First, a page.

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Óid don uisce beatha - An Ode to Whiskey


Carolan's detractors point to this work written in the first person singular as an indication that Carolan was addicted to drink. His supporters say that Carolan's use of the first person is simply poetic license and could not apply to himself as he could never have been Ireland's greatest composer with such an addiction. Decide for yourself.
"This spirited tune is attributed to Turlough O'Carolan by Dr. Douglas Hyde (Literary History of Ireland, p. 599), who characterizes it as 'one of the finest Bacchanalian songs in any language'." ...Carolan by Donal O'Sullivan, Ossian pub. 1958, Co. Cork.

le Turlough O'Carolan
A h- uiscí chroidhe na n-anamann,
Leagan tú ar lár mé
Bim gan chéill, gan aithne,
'Sé an t-eachrann do b'fhearr liom!

by John D'Alton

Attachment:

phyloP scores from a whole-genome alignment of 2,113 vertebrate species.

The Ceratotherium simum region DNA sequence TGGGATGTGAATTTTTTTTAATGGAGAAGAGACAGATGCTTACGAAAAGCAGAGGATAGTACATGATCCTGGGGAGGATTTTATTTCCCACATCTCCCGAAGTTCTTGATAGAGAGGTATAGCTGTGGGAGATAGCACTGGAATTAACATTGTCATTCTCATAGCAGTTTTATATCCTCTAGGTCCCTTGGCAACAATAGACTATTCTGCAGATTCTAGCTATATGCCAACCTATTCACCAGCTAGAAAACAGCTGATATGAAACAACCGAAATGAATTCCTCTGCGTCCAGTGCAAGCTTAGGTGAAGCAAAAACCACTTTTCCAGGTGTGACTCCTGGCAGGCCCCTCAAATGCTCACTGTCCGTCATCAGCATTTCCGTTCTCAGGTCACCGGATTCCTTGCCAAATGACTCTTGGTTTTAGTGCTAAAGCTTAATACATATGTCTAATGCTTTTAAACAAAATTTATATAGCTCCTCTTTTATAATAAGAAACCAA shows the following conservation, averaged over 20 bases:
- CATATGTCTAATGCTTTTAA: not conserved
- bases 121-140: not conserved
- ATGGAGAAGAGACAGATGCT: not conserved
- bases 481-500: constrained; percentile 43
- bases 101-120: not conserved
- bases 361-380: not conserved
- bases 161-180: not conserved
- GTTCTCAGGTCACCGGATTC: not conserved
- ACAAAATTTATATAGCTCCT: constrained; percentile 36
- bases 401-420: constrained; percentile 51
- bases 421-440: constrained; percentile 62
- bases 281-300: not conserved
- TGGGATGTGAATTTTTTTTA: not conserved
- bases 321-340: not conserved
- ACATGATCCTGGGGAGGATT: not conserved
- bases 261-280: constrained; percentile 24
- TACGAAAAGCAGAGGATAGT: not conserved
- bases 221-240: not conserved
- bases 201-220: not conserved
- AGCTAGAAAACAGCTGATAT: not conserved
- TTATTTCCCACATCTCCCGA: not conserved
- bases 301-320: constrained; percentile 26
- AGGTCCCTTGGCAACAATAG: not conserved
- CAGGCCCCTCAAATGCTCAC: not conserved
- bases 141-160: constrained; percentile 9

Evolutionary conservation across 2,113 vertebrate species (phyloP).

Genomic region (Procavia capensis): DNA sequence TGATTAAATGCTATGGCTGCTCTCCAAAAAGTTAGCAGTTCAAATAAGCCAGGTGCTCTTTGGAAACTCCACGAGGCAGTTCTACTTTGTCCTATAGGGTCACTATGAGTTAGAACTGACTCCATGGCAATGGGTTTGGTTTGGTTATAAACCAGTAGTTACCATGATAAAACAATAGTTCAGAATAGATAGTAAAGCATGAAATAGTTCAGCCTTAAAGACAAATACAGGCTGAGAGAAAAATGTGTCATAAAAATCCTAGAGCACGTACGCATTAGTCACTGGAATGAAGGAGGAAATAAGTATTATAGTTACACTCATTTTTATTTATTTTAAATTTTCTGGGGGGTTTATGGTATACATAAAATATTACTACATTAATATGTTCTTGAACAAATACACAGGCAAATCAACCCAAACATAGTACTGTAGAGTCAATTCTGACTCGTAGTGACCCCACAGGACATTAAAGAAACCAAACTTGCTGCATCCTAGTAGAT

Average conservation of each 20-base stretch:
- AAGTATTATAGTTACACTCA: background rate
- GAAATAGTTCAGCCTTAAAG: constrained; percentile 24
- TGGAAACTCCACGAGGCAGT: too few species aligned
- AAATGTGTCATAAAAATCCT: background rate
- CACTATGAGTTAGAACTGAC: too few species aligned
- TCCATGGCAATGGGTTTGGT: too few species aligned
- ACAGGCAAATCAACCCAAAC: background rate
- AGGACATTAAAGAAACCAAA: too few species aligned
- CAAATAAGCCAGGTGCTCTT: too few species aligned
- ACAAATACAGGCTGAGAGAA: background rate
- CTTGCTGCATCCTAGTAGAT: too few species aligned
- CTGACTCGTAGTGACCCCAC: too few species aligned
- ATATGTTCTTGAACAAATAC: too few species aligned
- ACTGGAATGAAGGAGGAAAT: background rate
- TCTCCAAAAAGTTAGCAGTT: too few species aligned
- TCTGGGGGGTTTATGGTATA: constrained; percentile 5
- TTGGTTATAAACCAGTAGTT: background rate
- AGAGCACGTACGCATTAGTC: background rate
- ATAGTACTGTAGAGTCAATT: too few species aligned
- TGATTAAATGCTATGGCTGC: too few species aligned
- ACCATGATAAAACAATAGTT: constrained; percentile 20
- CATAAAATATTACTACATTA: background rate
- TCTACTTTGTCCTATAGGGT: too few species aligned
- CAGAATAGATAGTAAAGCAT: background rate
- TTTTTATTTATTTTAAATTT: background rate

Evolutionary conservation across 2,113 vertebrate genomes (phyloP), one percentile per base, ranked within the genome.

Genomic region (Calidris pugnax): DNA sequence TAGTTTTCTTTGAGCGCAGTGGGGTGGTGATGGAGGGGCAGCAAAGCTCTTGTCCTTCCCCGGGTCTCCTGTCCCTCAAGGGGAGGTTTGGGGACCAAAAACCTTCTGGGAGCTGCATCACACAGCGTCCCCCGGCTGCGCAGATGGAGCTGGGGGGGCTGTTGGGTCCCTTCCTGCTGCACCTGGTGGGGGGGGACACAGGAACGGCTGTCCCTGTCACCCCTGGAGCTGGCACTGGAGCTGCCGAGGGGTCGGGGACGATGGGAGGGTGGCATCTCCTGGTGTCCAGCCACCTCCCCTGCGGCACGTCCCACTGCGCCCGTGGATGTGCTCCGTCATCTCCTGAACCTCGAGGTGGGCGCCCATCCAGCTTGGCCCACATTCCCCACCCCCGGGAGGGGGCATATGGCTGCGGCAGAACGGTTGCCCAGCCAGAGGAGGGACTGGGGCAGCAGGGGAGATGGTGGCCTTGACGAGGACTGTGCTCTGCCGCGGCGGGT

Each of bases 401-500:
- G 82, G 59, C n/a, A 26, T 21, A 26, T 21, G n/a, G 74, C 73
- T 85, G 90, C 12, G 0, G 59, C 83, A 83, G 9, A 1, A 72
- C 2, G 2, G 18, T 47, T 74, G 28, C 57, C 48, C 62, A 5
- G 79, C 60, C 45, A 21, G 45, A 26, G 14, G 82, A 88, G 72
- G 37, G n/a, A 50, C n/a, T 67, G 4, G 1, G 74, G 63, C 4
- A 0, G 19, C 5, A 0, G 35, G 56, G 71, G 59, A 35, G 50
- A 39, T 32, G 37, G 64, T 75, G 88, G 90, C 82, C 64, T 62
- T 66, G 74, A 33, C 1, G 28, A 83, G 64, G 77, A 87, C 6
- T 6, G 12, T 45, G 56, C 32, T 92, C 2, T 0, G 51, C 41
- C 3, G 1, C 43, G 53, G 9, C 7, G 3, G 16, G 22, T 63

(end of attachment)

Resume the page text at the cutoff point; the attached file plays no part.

Why, liquor of life, do I love you so,
When in all our encounters you lay me low?
More stupid and senseless I everyday grow,
What a hint - if I'd mend by the marning.

Bionn mo chóta stracaighthe,
Agus caillim leat mo charabhat,
Is bíodh a ndárnais maithte leat,
Ach teangmhaigh liom amárach!

Tattered and torn you've left my coat,
I've not a cravat- to save my throat,
Yet I pardon you all, my sparkling doat,
If you'll cheer me again in the morning.

notes for song

This poem, charactarized by Hyde as one of the finest Bachalarian tunes in any language, appears with that comment in O'Sullivan's book 2 pg 118 No 197. The English metrical translation is by John D'Alton.

Lyrics: Carolan, Life and Times of an Irish Harper by Donal O'Sullivan 1958, vol 2 pg 118 no 197.
(6 stanzas) of which only 2 are printed here.

Courtesy of Vivian and Jack, IrishPage.com Feb. 2007
Tune: Ode to Whiskey sequenced by Taylor
Replay background music: Ode to Whiskey

Filleadh go liosta
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